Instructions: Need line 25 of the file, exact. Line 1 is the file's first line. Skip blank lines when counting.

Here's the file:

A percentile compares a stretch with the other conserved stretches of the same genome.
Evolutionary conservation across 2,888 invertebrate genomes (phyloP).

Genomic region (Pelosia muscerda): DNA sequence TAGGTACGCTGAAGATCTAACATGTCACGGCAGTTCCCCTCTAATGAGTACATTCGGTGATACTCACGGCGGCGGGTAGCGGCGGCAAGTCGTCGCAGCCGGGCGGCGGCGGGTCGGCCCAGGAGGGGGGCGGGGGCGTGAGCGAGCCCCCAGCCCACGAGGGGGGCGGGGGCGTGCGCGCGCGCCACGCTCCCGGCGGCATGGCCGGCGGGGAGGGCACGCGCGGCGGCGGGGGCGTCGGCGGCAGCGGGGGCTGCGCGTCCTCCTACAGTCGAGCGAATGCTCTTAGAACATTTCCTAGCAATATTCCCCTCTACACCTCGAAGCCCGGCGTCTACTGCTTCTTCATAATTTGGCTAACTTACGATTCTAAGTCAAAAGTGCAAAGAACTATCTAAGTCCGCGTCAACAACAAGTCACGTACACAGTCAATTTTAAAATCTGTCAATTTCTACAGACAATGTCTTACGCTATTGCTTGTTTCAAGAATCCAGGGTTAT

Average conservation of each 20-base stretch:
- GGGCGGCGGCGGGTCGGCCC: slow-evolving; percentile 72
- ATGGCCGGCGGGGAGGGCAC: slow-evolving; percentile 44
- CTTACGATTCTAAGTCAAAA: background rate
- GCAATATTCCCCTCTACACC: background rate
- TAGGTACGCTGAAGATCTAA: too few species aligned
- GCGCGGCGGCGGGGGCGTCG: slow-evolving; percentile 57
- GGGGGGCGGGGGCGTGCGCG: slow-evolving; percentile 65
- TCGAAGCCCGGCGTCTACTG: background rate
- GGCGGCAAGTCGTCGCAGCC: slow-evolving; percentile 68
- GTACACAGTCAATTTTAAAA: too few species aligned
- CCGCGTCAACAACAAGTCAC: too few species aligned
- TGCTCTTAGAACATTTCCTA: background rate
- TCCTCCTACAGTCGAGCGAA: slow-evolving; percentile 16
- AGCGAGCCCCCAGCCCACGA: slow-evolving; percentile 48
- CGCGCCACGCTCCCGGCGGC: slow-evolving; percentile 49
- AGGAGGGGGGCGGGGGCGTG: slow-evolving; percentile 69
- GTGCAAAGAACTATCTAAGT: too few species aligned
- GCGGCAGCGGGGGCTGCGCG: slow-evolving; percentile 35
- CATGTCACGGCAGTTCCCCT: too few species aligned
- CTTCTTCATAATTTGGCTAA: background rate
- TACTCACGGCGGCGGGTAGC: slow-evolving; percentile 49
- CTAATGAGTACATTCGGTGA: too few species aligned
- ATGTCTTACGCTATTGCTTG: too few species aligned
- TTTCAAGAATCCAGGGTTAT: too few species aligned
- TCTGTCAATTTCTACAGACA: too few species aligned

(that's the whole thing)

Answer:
- TACTCACGGCGGCGGGTAGC: slow-evolving; percentile 49